26. Harmonisation of knowledge with action:

Some may object to the theory that all should perform action and without action it is not possible to attain liberation. For liberation there are two paths, one is of knowledge and the other of action. When there are two clearly independent paths, why should action be imposed on all? Why can’t we attain liberation by following the path of knowledge, without performing any action?

Sri Madhvacharya discusses this question elaborately in his Gita Tatparya. If there is no action in the path of knowledge then there should be no knowledge in the path of action also. Is it possible to attain liberation by mere action unillumined by knowledge? No. Just as knowledge is associated with right action, action is also associated with right knowledge. In a jnani, if there is a preponderance of action, we call him a karmayogi; if there is a preponderance of knowledge we call him a jnanayogi. If we ask anyone to fetch water he fetches it in a tumbler. Do we object and ask him why he brought the tumbler also when we had merely asked him for water? How can water be fetched at all except in a vessel? Similarly knowledge cannot manifest itself except through action. As the medium of the body is necessary for the soul to reveal itself, so also there is no expression of knowledge except through action. If knowledge without action is lame, action without knowledge is blind. Without a confluence of both, life will never be perfectly beautiful. Be he a jnanayogi or a karmayogi, be he a jnani or an ajnani, all have to perform action in this world. Eschewing action completely is not only impracticable but also detrimental, says the Gita.

27. Death in a proper pursuit is worthy:
tiTk< kmRi[ "aere ma< inyaejyis kezv,
tat-kiÕ karmaõi ghore m˜Õ niyojayasi keþava -- III-1
Arjuna’s question, "If knowledge is superior to action then why are you goading me into terrible action?" still remains unanswered. "When there is a better method of jnanayoga followed by Sanaka and others, why should I follow the terrible path of action and engage myself in warfare? Why can’t I proceed to a forest and spend my days peacefully in prayer and meditation?" The Gita answers this question thus: diverse paths are open to each one of us. But the consummation of one’s life lies in identifying the pursuit proper to oneself and following it. The duties bestowed on each vary according to his individual nature (Sv-av) and fitness. We should determine the kind of our duty suitable to our individual identity. Shuka and Sanaka followed the path of jnana while Manu and Janaka followed the path of karma, each one according to his proper disposition based on his personal identity. Arjuna, too, by his very nature is born for karma yoga. He is not meant to lead the predominantly peaceful life of a mendicant. He belongs to the superior category of souls (Aaixkar-s). Putting down the unrighteous and wicked people and protecting good people is the activity which belongs to him as a qualified soul. If he shuns his proper pursuit and leads a life not appointed for him, he cannot accomplish his full development. Thus in the case of each and every person, the path of pursuit is determined by the special individuality of each.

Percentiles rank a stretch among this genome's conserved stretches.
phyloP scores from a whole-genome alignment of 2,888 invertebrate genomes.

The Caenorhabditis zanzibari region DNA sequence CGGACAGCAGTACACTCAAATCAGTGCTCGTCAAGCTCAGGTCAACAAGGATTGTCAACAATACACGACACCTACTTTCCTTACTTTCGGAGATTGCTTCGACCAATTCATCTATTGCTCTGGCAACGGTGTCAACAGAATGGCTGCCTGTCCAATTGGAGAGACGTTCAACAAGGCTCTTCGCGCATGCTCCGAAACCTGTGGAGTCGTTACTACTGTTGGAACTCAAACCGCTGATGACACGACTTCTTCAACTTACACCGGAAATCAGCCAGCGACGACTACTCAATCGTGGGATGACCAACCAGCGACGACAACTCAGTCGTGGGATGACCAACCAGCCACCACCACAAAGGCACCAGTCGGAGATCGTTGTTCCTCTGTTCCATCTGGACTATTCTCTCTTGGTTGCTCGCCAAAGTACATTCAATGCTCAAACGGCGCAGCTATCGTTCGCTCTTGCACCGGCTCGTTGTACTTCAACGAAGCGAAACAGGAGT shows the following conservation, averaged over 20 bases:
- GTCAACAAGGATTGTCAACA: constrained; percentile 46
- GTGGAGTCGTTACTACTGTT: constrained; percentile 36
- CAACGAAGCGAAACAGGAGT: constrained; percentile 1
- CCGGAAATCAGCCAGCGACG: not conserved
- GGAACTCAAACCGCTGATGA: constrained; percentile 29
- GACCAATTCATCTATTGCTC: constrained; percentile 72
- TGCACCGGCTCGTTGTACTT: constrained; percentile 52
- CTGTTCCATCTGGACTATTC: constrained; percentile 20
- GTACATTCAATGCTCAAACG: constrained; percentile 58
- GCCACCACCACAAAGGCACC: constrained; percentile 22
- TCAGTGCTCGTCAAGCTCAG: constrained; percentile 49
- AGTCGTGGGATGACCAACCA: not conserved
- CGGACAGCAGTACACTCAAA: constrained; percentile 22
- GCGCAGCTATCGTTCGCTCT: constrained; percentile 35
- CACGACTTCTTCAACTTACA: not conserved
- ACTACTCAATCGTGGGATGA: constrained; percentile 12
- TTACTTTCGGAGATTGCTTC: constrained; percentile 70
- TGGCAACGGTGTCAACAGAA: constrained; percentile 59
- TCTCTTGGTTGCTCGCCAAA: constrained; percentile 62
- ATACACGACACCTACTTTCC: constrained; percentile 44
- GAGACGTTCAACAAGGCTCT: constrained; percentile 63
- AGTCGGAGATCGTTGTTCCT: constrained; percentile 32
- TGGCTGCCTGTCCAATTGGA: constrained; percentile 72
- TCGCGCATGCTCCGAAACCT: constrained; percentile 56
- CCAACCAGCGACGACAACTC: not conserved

Similarly we should follow strictly the duties that accrue to us by social obligation, according to the ways of life laid down on the basis of ‘varna’ and ‘ashrama’. As one determines one’s individual duty by examining the nature of one’s self, he should also follow the duties entrusted to him by the particularity of the varna-division to which he belongs and thus discharge his responsibility to the society. Since the individual way and the way of the particular varna both belong to one’s proper pursuit (SvxmR) Arjuna has to accept, from his twin-responsibility, the way of kshatriya, shunning the way of a sannyasi. Sannyasa or vanaprastha (entering the forest) may be superior but having been destined to bear the responsibility of destroying evil and protecting the good, it is not proper for Arjuna to abdicate his responsibility and become a sannyasi or retire into a forest. There are many officers in the Government. Each has duties and responsibilities allotted to him. If he neglects his duties and engages himself in other work however useful it may be, he will not be considered as a good officer. There are soldiers and administrators. During office hours if they engage themselves, thinking it to be holy, either in the study of scriptures or in meditation, that would not be dharma. Only by doing the allotted work in all sincerity can a man achieve his fullest personality. A man’s dignity and worth cannot be judged merely by looking at the work he is engaged in.